Background: In HIV-1–infected women, CD4 count declines occur during pregnancy, which has been attributed to hemodilution. However, for women who have not initiated antiretroviral therapy, it is unclear if CD4 declines are sustained beyond pregnancy and accompanied by increased viral levels, which could indicate an effect of pregnancy on accelerating HIV-1 disease progression.
Methods: In a prospective study among 2269 HIV-1–infected antiretroviral therapy-naive women from 7 African countries, we examined the effect of pregnancy on HIV-1 disease progression. We used linear mixed models to compare CD4 counts and plasma HIV-1 RNA concentrations between pregnant, postpartum, and nonpregnant periods.
Results: Women contributed 3270 person-years of follow-up, during which time 476 women became pregnant. In adjusted analysis, CD4 counts were an average of 56 (95% confidence interval: 39 to 73) cells/mm3 lower during pregnant compared with nonpregnant periods and 70 (95% confidence interval: 53 to 88) cells/mm3 lower during pregnant compared with postpartum periods; these results were consistent when restricted to the subgroup of women who became pregnant. Plasma HIV-1 RNA concentrations were not different between pregnant and nonpregnant periods (P = 0.9) or pregnant and postpartum periods (P = 0.3). Neither CD4 counts nor plasma HIV-1 RNA levels were significantly different in postpartum compared with nonpregnant periods.
Conclusions: CD4 count declines among HIV-1–infected women during pregnancy are temporary and not sustained in postpartum periods. Pregnancy does not have a short-term impact on plasma HIV-1 RNA concentrations.
*Department of Global Health, University of Washington, Seattle, WA;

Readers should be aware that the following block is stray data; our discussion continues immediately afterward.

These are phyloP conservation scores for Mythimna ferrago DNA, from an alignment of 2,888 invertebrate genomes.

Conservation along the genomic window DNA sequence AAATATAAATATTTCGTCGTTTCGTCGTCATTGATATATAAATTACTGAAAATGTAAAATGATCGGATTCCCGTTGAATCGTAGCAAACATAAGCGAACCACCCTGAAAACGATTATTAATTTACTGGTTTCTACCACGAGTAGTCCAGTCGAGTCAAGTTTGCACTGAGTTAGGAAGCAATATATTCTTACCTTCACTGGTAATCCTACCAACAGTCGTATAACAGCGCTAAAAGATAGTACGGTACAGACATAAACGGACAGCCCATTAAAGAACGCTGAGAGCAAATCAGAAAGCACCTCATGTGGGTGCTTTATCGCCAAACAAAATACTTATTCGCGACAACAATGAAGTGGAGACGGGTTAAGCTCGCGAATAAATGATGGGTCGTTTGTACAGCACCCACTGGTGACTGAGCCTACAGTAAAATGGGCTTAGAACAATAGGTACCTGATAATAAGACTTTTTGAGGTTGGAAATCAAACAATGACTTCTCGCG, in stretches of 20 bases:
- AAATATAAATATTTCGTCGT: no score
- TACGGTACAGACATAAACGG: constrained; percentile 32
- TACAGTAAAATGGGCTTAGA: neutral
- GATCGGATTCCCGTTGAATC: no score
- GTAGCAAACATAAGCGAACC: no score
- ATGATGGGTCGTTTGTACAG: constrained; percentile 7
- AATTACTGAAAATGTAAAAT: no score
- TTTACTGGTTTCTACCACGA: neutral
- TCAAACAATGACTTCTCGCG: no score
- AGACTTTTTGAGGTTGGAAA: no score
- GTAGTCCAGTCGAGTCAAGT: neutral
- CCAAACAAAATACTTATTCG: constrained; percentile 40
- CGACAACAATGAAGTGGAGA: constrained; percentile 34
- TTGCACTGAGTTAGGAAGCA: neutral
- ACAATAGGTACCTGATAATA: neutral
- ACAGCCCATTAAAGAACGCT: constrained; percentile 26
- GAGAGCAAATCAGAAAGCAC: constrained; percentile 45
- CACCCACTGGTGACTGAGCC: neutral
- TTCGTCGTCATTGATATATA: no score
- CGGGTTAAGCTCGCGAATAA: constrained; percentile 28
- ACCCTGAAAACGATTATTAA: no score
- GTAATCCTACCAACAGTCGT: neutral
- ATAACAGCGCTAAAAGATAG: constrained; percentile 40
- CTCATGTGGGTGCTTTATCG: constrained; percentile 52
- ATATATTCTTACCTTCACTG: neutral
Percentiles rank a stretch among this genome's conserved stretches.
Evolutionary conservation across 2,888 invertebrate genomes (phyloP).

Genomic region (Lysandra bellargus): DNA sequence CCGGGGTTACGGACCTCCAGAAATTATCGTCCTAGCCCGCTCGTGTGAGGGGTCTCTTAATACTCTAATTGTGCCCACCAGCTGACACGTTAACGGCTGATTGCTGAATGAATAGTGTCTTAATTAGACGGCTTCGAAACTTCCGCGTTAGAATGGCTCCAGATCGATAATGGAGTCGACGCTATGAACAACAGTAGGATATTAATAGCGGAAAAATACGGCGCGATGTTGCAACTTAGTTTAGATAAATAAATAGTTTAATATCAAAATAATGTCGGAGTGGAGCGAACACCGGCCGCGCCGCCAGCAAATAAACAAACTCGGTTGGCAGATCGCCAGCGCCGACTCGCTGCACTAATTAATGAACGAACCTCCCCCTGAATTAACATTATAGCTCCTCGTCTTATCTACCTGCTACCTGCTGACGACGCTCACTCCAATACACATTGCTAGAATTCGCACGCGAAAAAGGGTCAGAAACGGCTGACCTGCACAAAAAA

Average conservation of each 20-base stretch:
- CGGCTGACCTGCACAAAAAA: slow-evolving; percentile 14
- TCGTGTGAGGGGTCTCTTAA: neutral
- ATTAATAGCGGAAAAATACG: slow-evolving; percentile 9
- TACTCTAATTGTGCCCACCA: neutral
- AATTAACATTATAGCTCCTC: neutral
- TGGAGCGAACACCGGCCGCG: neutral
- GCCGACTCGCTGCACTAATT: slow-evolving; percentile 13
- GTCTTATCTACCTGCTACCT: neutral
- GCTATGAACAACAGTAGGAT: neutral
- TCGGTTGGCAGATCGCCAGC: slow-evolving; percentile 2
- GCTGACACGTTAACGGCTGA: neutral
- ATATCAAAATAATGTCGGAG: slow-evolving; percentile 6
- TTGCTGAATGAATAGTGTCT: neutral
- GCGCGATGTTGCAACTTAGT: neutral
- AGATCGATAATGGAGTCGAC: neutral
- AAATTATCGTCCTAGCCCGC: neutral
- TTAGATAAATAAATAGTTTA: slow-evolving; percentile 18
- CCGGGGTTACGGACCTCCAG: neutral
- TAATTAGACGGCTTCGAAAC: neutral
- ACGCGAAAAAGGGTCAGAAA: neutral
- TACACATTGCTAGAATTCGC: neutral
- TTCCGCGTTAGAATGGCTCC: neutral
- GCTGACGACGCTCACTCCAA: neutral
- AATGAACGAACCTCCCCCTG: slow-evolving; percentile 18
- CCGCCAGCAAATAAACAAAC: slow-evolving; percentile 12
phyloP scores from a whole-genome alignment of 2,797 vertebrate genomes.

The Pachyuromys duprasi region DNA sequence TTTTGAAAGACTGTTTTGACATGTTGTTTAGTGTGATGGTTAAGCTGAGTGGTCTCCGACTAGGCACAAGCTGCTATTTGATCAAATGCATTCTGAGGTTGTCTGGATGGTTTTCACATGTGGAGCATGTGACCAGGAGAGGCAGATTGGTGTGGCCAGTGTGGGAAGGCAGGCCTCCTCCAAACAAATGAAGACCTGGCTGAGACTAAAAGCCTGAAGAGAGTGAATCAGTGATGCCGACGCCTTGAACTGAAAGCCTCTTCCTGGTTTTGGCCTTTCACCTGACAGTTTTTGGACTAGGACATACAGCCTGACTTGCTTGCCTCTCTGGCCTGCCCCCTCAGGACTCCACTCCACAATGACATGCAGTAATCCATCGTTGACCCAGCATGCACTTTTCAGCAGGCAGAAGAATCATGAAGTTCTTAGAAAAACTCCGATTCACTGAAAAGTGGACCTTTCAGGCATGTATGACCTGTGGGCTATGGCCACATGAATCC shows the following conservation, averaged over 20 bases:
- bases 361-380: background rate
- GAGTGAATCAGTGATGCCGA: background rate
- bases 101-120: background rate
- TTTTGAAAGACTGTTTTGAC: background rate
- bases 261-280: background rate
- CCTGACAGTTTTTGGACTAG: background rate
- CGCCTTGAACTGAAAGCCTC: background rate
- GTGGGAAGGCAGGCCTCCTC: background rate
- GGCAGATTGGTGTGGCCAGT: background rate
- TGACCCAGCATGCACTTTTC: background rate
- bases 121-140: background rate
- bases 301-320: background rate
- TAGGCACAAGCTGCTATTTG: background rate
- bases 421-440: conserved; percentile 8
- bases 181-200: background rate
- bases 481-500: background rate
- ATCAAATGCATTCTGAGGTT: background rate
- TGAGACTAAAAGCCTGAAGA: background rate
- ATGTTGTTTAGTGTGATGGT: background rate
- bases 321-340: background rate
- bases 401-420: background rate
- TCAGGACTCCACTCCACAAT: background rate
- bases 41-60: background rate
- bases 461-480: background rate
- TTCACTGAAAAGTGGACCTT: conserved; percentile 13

†Vaccine and Infectious Disease Division, Fred Hutchinson Cancer Research Center, Seattle, WA;
‡Department of Obstetrics & Gynaecology, University of Nairobi, Nairobi, Kenya;
§Wits Reproductive Health and HIV Institute (WRHI), University of the Witwatersrand, Johannesburg, South Africa;
‖Jomo Kenyatta University of Agriculture and Technology, Nairobi, Kenya;
¶Kenya Medical Research Institute, Nairobi, Kenya;
#Department of Reproductive Health, Moi University, Eldoret, Kenya; and
**Departments of †Epidemiology and
††Medicine, University of Washington, Seattle, WA.
Correspondence to: Renee Heffron, MPH, PhD, Department of Global Health, University of Washington, 325 Ninth Avenue, Box 359927, Seattle, WA 98104 (e-mail: firstname.lastname@example.org).
Preliminary data from this analysis were presented at the STI & HIV World Congress, July 15, 2013, Vienna, Austria, poster P3.200.
The authors have no conflicts of interest to disclose.
Supported by the US National Institutes of Health (Grant R03 HD068143) and the Bill and Melinda Gates Foundation (Grant 26469).
The Partners in Prevention HSV/HIV Transmission Study Team members are listed in the Acknowledgments.
Received September 13, 2013
Accepted September 13, 2013